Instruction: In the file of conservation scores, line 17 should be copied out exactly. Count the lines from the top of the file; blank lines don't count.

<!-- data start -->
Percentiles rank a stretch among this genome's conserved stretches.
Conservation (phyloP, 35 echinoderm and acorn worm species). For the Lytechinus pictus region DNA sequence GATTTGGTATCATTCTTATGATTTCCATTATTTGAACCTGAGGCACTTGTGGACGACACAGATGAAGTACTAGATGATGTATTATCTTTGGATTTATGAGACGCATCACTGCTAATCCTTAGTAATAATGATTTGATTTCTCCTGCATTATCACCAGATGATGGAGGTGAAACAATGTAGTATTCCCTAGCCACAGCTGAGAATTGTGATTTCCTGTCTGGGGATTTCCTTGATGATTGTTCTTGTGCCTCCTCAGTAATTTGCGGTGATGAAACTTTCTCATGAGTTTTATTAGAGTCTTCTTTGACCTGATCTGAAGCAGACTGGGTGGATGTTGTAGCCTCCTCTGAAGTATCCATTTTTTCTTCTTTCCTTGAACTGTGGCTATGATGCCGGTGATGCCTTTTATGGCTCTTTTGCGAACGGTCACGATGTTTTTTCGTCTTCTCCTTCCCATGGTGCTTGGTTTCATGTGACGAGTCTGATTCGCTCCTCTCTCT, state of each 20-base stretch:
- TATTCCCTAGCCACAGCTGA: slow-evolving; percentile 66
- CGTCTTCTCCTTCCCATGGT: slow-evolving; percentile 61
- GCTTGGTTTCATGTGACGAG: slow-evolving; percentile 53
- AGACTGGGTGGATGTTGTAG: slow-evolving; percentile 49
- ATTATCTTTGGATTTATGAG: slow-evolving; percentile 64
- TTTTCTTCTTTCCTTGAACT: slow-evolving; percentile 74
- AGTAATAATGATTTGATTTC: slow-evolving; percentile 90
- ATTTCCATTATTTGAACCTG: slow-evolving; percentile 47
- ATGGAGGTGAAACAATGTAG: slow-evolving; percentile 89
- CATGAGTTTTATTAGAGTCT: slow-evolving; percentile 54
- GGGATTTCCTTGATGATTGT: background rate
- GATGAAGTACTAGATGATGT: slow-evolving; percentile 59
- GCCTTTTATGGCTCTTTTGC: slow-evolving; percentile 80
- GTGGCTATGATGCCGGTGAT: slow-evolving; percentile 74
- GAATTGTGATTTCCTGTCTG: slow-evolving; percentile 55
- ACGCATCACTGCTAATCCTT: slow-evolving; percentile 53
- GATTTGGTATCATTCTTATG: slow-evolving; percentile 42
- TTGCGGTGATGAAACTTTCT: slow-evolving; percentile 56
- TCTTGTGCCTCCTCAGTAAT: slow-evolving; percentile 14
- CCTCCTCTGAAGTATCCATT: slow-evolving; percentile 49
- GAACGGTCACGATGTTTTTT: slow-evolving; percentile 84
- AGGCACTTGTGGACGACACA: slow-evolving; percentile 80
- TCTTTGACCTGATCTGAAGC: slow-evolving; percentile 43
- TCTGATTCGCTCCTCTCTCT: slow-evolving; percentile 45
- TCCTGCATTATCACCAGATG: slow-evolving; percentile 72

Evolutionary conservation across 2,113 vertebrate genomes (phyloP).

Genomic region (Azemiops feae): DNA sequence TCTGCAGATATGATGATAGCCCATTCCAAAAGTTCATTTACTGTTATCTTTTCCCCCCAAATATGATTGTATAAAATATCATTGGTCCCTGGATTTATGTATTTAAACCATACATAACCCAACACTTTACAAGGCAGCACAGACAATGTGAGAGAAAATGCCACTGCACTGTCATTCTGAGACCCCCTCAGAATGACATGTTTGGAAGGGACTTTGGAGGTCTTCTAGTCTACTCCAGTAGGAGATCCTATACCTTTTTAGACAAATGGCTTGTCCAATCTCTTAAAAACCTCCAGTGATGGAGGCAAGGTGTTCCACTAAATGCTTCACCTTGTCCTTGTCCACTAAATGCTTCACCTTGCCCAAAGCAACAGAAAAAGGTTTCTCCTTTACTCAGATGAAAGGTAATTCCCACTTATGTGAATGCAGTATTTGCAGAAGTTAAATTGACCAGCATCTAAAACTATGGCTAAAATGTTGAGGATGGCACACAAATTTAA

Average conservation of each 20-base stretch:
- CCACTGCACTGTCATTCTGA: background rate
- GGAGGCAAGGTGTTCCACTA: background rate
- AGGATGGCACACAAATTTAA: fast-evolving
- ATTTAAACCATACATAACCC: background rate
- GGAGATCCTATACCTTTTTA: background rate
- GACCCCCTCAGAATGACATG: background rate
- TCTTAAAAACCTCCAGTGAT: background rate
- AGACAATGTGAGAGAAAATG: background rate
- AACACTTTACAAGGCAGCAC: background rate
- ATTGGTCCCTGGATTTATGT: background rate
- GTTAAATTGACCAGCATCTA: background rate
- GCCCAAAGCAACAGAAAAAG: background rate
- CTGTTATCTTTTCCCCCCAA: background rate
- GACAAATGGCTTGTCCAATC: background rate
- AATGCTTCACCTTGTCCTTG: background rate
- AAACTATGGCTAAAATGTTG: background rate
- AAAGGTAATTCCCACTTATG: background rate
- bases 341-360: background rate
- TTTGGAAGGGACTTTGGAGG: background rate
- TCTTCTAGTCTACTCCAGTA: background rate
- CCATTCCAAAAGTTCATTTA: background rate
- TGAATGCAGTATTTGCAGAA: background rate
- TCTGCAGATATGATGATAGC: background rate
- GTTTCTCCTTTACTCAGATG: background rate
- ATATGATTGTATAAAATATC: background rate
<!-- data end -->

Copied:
- GAATTGTGATTTCCTGTCTG: slow-evolving; percentile 55